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People wait in line to check in at Pearson International Airport in Toronto on May 12, 2022.Nathan Denette/The Canadian Press

Toronto Pearson International Airport is ranked 16th out of the 20 largest North American airports, scoring below average in J.D. Power’s annual customer satisfaction survey after a summer marked by congested terminals and flight disruptions.

Pearson scored 755 out of a possible 1,000 points, below the average of 769, but an improvement over the 2021 ratings, when it came second last.

The best airports in the “mega” category are Minneapolis St. Paul, San Francisco, Detroit Metropolitan and New York’s John F. Kennedy, according to J.D. Power, a U.S. consumer research company. The survey was released Wednesday.

The overall rankings for all airports dropped this year as a resurgence in passengers ran into a shortage of airport and airline workers. At Canadian airports, pandemic restrictions that include health checks, the use of the ArriveCan app and random testing also led to logjams in terminals.

“The combination of pent-up demand for air travel, the nationwide labour shortage and steadily rising prices on everything from jet fuel to a bottle of water have created a scenario in which airports are extremely crowded and passengers are increasingly frustrated – and it is likely to continue through 2023,” said Michael Taylor, a managing director at J.D. Power.

Tori Gass, a spokeswoman for the Greater Toronto Airports Authority, operator of Pearson, said the airport is working with the government agencies, airlines and other companies to improve operations. Logjams at the airport have been blamed on staff shortages at government agencies, contractors and carriers, all of which faced a steep surge in travellers.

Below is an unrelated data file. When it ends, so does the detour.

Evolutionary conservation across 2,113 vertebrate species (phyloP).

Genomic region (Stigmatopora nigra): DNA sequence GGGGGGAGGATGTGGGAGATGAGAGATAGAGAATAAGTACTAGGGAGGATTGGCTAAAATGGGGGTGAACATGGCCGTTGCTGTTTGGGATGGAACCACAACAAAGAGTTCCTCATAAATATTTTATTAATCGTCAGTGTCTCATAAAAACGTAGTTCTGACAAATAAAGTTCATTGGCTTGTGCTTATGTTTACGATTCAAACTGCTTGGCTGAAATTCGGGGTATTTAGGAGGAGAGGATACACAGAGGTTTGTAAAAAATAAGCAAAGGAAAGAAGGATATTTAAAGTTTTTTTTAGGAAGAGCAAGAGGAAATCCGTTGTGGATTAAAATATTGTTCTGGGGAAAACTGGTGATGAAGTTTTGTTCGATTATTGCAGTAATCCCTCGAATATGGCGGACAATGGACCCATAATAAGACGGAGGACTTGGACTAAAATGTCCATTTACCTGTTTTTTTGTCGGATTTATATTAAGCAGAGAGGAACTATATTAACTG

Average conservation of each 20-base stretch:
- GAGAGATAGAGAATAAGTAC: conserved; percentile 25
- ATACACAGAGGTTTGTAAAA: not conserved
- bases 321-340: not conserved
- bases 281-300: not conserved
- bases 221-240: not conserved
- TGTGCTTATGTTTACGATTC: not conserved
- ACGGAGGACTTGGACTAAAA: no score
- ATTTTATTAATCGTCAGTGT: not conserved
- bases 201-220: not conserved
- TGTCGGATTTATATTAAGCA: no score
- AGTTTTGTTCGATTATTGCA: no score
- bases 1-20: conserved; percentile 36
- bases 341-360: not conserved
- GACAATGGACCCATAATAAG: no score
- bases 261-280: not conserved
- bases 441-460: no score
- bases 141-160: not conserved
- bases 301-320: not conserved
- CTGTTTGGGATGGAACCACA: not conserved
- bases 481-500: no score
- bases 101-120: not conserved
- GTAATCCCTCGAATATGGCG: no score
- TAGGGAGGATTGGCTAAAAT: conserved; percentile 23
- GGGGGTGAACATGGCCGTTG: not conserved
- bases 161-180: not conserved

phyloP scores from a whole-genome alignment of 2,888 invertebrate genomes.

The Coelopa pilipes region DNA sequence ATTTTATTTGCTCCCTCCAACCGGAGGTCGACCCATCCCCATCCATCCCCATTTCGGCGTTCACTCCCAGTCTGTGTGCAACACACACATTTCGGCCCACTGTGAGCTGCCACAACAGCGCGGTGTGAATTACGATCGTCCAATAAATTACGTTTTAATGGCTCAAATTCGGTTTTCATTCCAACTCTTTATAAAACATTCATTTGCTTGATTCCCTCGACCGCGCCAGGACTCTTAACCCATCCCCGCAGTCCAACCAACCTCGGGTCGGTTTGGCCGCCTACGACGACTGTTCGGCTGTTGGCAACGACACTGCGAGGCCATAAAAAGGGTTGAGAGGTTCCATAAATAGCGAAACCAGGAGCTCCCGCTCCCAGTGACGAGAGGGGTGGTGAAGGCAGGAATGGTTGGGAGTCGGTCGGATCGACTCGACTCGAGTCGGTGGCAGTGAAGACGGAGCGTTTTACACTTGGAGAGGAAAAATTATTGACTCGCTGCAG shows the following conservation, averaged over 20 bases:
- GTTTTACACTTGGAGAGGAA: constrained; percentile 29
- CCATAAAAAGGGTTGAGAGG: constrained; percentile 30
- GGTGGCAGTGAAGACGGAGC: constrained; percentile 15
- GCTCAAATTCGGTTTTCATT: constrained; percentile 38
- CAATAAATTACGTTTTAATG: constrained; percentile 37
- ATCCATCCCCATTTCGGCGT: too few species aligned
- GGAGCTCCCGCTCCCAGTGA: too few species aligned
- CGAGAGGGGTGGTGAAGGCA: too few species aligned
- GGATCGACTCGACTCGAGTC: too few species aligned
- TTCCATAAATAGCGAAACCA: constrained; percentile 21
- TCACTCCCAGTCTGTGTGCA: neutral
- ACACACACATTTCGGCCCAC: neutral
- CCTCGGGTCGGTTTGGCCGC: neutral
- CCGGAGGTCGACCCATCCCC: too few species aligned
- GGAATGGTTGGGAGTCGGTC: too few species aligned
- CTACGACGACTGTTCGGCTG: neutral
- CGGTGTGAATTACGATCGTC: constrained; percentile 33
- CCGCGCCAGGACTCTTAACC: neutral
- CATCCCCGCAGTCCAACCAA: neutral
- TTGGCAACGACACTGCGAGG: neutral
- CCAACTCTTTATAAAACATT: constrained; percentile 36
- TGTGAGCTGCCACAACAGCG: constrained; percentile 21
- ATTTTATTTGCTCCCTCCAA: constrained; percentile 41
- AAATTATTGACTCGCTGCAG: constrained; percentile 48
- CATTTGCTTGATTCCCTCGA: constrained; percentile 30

“We recognize the frustrations that travellers have experienced recently at Pearson and it’s not what we want for our passengers,” Ms. Gass said in an e-mail.

Vancouver International Airport scored 11th of the 27 large airports, a category led by Tampa International Airport. Calgary ranked 17th. In the medium-sized airport category, Edmonton placed 12th of 18.

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Over all, 58 per cent of the 26,500 survey respondents described airport terminals as severely or moderately crowded. This is almost the same as the 2019 results. One quarter of respondents said high prices kept them from buying food or drinks at the airports, up from 20 per cent in 2021.

“In some ways, this is a return to normal as larger crowds at airports tend to make travellers more frazzled,” Mr. Taylor said, “but in cases where parking lots are over capacity, gates are standing room only and restaurants and bars are not even open to offer some reprieve, it is clear that increased capacity in airports can’t come soon enough.”

The survey of Americans and Canadians who travelled in the previous 30 days asked them about six factors: terminal facilities; airport arrival/departure; baggage claim; security check; check-in/baggage check; and food, beverage and retail. The survey period was for the 12 months ending in July, 2022.

Pearson’s Ms. Gass said the sample size – 637 people were surveyed about Pearson – is too small. She said Pearson was the only Canadian airport in the largest category. “As the COVID protocols and restrictions have been different between Canada and the U.S., this may not be an accurate comparison,” Ms. Gass said. “Pearson rapidly went from one of the world’s most shut-down major airports to one of its busiest.”

Mr. Taylor defended the sample as statistically valid, noting the company has been conducting such surveys for 50 years. Pearson is “suffering from the same issues as everyone else,” Mr. Taylor said by phone.

J.D. Power defines Pearson’s “mega” category as a hub that brings in at least 33 million passengers a year. “Large” airport passenger volumes are between 10 million and 33 million.

Newark, Philadelphia and Hollywood ranked last in their respective categories.